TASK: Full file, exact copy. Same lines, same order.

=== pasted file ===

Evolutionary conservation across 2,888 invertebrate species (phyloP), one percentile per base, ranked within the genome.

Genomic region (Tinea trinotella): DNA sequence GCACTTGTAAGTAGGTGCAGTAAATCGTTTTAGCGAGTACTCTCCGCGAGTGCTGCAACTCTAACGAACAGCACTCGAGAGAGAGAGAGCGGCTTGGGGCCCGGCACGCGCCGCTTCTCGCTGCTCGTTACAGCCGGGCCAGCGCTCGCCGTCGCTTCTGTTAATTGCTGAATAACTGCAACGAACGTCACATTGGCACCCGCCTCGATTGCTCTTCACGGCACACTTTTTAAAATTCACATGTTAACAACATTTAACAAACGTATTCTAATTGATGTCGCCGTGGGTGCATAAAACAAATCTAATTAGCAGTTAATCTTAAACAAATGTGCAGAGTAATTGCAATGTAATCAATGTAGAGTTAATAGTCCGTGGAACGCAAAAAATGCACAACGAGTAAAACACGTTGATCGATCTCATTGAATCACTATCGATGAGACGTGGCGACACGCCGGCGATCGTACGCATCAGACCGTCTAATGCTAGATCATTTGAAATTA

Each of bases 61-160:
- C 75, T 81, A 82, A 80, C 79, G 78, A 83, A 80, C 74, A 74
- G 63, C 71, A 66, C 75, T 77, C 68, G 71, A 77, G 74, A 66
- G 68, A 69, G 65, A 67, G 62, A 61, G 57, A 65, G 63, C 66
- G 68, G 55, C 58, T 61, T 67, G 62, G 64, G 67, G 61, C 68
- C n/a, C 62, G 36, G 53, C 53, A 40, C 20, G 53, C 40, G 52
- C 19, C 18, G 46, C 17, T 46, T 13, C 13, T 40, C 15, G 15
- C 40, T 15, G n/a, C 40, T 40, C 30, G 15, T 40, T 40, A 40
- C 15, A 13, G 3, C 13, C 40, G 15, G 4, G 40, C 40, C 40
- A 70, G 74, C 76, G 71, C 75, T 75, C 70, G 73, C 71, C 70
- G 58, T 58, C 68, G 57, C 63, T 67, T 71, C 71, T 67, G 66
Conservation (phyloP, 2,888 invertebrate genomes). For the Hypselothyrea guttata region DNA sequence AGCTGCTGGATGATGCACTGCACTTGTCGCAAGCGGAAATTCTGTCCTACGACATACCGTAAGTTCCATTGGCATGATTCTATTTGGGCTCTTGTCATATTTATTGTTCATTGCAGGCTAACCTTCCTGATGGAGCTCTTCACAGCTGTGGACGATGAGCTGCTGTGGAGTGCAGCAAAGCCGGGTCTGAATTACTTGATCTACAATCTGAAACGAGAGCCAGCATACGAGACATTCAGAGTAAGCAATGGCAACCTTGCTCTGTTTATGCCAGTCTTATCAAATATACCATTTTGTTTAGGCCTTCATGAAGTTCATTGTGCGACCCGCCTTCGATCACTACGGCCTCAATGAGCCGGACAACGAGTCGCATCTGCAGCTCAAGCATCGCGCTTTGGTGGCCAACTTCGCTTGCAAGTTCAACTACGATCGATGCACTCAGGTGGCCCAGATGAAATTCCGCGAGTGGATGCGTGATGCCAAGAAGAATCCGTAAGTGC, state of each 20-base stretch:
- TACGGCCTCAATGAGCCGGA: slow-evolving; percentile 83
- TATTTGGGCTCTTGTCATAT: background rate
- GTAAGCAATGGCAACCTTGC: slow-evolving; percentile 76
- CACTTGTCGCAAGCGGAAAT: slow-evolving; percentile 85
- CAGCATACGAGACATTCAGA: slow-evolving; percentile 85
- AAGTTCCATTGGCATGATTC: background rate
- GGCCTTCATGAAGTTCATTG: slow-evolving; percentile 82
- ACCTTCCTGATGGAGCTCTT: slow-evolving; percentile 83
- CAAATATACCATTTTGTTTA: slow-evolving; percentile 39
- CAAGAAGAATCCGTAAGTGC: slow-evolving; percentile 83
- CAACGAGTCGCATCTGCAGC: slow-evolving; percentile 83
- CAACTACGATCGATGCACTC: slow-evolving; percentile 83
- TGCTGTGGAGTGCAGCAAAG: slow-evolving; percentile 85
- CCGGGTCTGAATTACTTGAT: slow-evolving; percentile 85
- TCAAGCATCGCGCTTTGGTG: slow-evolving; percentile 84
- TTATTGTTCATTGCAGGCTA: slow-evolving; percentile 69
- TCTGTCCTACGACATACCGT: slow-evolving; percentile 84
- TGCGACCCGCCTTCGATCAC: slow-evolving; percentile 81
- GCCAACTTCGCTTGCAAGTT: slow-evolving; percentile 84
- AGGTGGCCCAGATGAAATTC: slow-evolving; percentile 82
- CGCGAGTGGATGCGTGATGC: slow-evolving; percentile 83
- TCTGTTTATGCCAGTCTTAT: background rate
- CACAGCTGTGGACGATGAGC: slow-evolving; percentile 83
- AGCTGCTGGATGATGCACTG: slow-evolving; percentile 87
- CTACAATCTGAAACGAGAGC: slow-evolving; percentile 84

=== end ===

Evolutionary conservation across 2,888 invertebrate species (phyloP), one percentile per base, ranked within the genome.

Genomic region (Tinea trinotella): DNA sequence GCACTTGTAAGTAGGTGCAGTAAATCGTTTTAGCGAGTACTCTCCGCGAGTGCTGCAACTCTAACGAACAGCACTCGAGAGAGAGAGAGCGGCTTGGGGCCCGGCACGCGCCGCTTCTCGCTGCTCGTTACAGCCGGGCCAGCGCTCGCCGTCGCTTCTGTTAATTGCTGAATAACTGCAACGAACGTCACATTGGCACCCGCCTCGATTGCTCTTCACGGCACACTTTTTAAAATTCACATGTTAACAACATTTAACAAACGTATTCTAATTGATGTCGCCGTGGGTGCATAAAACAAATCTAATTAGCAGTTAATCTTAAACAAATGTGCAGAGTAATTGCAATGTAATCAATGTAGAGTTAATAGTCCGTGGAACGCAAAAAATGCACAACGAGTAAAACACGTTGATCGATCTCATTGAATCACTATCGATGAGACGTGGCGACACGCCGGCGATCGTACGCATCAGACCGTCTAATGCTAGATCATTTGAAATTA

Each of bases 61-160:
- C 75, T 81, A 82, A 80, C 79, G 78, A 83, A 80, C 74, A 74
- G 63, C 71, A 66, C 75, T 77, C 68, G 71, A 77, G 74, A 66
- G 68, A 69, G 65, A 67, G 62, A 61, G 57, A 65, G 63, C 66
- G 68, G 55, C 58, T 61, T 67, G 62, G 64, G 67, G 61, C 68
- C n/a, C 62, G 36, G 53, C 53, A 40, C 20, G 53, C 40, G 52
- C 19, C 18, G 46, C 17, T 46, T 13, C 13, T 40, C 15, G 15
- C 40, T 15, G n/a, C 40, T 40, C 30, G 15, T 40, T 40, A 40
- C 15, A 13, G 3, C 13, C 40, G 15, G 4, G 40, C 40, C 40
- A 70, G 74, C 76, G 71, C 75, T 75, C 70, G 73, C 71, C 70
- G 58, T 58, C 68, G 57, C 63, T 67, T 71, C 71, T 67, G 66
Conservation (phyloP, 2,888 invertebrate genomes). For the Hypselothyrea guttata region DNA sequence AGCTGCTGGATGATGCACTGCACTTGTCGCAAGCGGAAATTCTGTCCTACGACATACCGTAAGTTCCATTGGCATGATTCTATTTGGGCTCTTGTCATATTTATTGTTCATTGCAGGCTAACCTTCCTGATGGAGCTCTTCACAGCTGTGGACGATGAGCTGCTGTGGAGTGCAGCAAAGCCGGGTCTGAATTACTTGATCTACAATCTGAAACGAGAGCCAGCATACGAGACATTCAGAGTAAGCAATGGCAACCTTGCTCTGTTTATGCCAGTCTTATCAAATATACCATTTTGTTTAGGCCTTCATGAAGTTCATTGTGCGACCCGCCTTCGATCACTACGGCCTCAATGAGCCGGACAACGAGTCGCATCTGCAGCTCAAGCATCGCGCTTTGGTGGCCAACTTCGCTTGCAAGTTCAACTACGATCGATGCACTCAGGTGGCCCAGATGAAATTCCGCGAGTGGATGCGTGATGCCAAGAAGAATCCGTAAGTGC, state of each 20-base stretch:
- TACGGCCTCAATGAGCCGGA: slow-evolving; percentile 83
- TATTTGGGCTCTTGTCATAT: background rate
- GTAAGCAATGGCAACCTTGC: slow-evolving; percentile 76
- CACTTGTCGCAAGCGGAAAT: slow-evolving; percentile 85
- CAGCATACGAGACATTCAGA: slow-evolving; percentile 85
- AAGTTCCATTGGCATGATTC: background rate
- GGCCTTCATGAAGTTCATTG: slow-evolving; percentile 82
- ACCTTCCTGATGGAGCTCTT: slow-evolving; percentile 83
- CAAATATACCATTTTGTTTA: slow-evolving; percentile 39
- CAAGAAGAATCCGTAAGTGC: slow-evolving; percentile 83
- CAACGAGTCGCATCTGCAGC: slow-evolving; percentile 83
- CAACTACGATCGATGCACTC: slow-evolving; percentile 83
- TGCTGTGGAGTGCAGCAAAG: slow-evolving; percentile 85
- CCGGGTCTGAATTACTTGAT: slow-evolving; percentile 85
- TCAAGCATCGCGCTTTGGTG: slow-evolving; percentile 84
- TTATTGTTCATTGCAGGCTA: slow-evolving; percentile 69
- TCTGTCCTACGACATACCGT: slow-evolving; percentile 84
- TGCGACCCGCCTTCGATCAC: slow-evolving; percentile 81
- GCCAACTTCGCTTGCAAGTT: slow-evolving; percentile 84
- AGGTGGCCCAGATGAAATTC: slow-evolving; percentile 82
- CGCGAGTGGATGCGTGATGC: slow-evolving; percentile 83
- TCTGTTTATGCCAGTCTTAT: background rate
- CACAGCTGTGGACGATGAGC: slow-evolving; percentile 83
- AGCTGCTGGATGATGCACTG: slow-evolving; percentile 87
- CTACAATCTGAAACGAGAGC: slow-evolving; percentile 84